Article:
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Dr Christian Nawroth with a goat during his research, which suggested that goats could communicate with humans in the same way as cats or dogs. CREDIT: CHRISTIAN NAWROTH

Dr Christian Nawroth with a goat during his research, which suggested that goats could communicate with humans in the same way as cats or dogs. CREDIT: CHRISTIAN NAWROTH

They may seem an unusual candidate for the title of man’s best friend, but scientists have suggested that goats could rival dogs in forming an emotional bond with their owners.

Researchers from Queen Mary University of London aim to prove that goats are much cleverer than previously thought and interact with people in a similar way to pets, having trodden a path of domestication for 10,000 years.

Their latest experiment, documented in Biological Letters, showed that goats will gaze imploringly at their owners when they are struggling to complete a task, a trait common in dogs but not wolves, for example, who have never learned how to co-exist with humans.

The team has also demonstrated that goats can work out how to break into a sealed box using levers, a task used to gauge intelligence in apes. They can even remember the skill four years later without prompting.

“Goats gaze at humans in the same way as dogs do when asking for a treat that is out of reach,” said Dr Christian Nawroth, one of the study’s authors.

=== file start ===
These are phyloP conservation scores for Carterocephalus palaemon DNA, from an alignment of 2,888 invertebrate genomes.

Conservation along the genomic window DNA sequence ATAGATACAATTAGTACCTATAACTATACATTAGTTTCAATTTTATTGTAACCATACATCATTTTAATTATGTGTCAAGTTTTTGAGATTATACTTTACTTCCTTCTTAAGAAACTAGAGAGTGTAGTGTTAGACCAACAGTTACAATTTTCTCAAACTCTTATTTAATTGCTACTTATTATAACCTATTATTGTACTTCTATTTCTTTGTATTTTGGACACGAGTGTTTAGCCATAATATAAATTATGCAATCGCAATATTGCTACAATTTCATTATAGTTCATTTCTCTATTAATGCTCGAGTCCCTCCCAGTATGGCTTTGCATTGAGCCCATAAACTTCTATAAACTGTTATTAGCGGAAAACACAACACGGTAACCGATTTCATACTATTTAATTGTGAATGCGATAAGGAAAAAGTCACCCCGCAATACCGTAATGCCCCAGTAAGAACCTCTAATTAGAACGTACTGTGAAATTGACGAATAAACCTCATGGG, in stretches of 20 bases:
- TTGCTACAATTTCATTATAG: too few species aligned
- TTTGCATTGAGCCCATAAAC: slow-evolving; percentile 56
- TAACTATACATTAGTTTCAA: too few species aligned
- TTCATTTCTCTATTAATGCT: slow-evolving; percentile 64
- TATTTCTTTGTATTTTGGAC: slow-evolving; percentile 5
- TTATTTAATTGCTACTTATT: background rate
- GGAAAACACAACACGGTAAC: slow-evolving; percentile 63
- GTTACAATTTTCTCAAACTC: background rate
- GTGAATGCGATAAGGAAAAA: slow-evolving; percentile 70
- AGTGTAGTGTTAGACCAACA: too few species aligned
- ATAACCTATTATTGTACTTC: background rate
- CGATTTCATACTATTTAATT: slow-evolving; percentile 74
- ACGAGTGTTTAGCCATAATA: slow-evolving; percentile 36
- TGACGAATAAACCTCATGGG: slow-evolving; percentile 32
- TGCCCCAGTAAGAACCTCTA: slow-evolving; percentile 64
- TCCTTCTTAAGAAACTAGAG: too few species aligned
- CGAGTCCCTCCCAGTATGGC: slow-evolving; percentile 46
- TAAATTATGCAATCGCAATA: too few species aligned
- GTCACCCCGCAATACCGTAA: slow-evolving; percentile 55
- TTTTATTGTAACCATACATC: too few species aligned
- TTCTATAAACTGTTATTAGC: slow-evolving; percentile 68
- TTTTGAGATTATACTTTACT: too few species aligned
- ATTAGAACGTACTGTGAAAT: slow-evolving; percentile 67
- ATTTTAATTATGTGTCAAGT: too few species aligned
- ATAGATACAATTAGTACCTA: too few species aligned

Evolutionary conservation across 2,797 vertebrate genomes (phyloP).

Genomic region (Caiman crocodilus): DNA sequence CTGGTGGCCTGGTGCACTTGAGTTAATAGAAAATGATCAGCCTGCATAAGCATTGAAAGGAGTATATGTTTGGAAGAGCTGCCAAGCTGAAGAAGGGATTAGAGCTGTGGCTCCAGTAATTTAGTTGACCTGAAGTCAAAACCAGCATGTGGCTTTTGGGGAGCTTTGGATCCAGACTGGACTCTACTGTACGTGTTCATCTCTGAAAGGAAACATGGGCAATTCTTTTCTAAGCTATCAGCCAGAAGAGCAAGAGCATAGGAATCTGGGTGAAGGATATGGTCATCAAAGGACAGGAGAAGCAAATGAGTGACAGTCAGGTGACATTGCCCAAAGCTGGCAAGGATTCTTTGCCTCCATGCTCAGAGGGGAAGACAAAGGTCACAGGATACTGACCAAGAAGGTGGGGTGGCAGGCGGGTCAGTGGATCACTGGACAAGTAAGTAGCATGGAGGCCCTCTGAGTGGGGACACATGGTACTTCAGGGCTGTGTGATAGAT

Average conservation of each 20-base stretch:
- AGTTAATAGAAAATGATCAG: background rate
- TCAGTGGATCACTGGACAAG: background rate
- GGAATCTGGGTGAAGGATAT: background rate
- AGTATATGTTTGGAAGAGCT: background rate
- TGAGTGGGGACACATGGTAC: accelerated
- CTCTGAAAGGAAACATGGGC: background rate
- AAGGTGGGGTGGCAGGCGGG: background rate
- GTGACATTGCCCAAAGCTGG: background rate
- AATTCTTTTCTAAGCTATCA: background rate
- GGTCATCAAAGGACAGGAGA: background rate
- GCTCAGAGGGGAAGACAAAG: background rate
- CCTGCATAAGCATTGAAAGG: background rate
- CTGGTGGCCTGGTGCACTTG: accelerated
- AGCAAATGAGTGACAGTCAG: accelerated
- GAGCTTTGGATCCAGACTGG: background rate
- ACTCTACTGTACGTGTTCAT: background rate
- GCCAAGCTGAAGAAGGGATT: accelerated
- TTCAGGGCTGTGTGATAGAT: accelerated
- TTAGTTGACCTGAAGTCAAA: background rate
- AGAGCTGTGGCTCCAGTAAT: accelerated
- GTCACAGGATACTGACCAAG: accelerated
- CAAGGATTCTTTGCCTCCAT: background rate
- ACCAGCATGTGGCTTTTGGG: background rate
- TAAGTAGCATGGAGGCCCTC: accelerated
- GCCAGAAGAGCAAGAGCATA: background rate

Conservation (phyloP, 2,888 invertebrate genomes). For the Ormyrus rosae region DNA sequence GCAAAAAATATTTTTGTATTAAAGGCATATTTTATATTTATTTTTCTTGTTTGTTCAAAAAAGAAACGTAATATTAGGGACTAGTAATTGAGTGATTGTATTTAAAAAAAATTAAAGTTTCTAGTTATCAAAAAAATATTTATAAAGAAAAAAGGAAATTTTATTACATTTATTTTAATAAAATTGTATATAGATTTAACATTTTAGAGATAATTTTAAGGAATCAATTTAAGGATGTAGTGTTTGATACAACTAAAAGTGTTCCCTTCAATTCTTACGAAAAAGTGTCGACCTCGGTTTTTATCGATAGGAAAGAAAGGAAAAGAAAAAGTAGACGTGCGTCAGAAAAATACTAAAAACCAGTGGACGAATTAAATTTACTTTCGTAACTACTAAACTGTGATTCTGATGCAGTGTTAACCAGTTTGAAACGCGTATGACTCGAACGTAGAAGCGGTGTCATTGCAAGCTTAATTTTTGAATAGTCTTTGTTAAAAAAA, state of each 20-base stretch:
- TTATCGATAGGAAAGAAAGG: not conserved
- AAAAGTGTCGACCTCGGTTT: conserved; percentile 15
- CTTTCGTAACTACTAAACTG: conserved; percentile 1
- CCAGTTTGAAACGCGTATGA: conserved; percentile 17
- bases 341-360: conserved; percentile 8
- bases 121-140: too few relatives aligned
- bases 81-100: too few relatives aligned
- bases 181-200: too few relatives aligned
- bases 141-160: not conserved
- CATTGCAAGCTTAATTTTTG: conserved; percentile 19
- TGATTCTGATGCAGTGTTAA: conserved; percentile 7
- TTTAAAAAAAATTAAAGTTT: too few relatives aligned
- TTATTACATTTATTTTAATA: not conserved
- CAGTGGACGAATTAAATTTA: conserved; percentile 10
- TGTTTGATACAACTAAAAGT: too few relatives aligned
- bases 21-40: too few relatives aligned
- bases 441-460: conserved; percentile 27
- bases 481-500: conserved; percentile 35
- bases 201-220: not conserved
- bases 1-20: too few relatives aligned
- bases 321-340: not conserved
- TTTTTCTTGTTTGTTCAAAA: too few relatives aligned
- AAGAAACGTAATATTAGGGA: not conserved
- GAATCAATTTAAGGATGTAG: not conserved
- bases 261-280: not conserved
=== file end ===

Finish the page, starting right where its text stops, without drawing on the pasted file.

“Our results provide strong evidence for complex communication directed at humans in a species that was domesticated primarily for agricultural production, and show similarities with animals bred to become pets or working animals, such as dogs and horses.”

Dr Alan McElligott at Buttercups Sanctuary for Goats in Kent. CREDIT: DR ALAN MCELLIGOTT

Dr Alan McElligott at Buttercups Sanctuary for Goats in Kent. CREDIT: DR ALAN MCELLIGOTT

Goats were the first livestock species to be domesticated, about 10,000 years ago. There are 100,000 goats in Britain, and a billion worldwide, but until recently they have been considered no more intelligent than sheep.

In many countries, including Italy, and Germany the phrase “as stupid as a goat” is used as an insult.

However, co-author Dr Alan McElligott from Queen Mary’s Department of Biological and Experimental Psychology said the reputation was unfair.

“You can’t work with a sheep on its own,” he said, “People think they are the same, but they are very different animals. Anyone who has ever worked with both animals can tell you that.

“From our earlier research, we already know that goats are smarter than their reputation suggests, but these results show how they can communicate and interact with their human handlers even though they were not domesticated as pets or working animals.

“We know that in some areas goats are as intelligent as dogs, but there has been a lot more work done on dog behaviour and we are really just scratching the surface with goats.”

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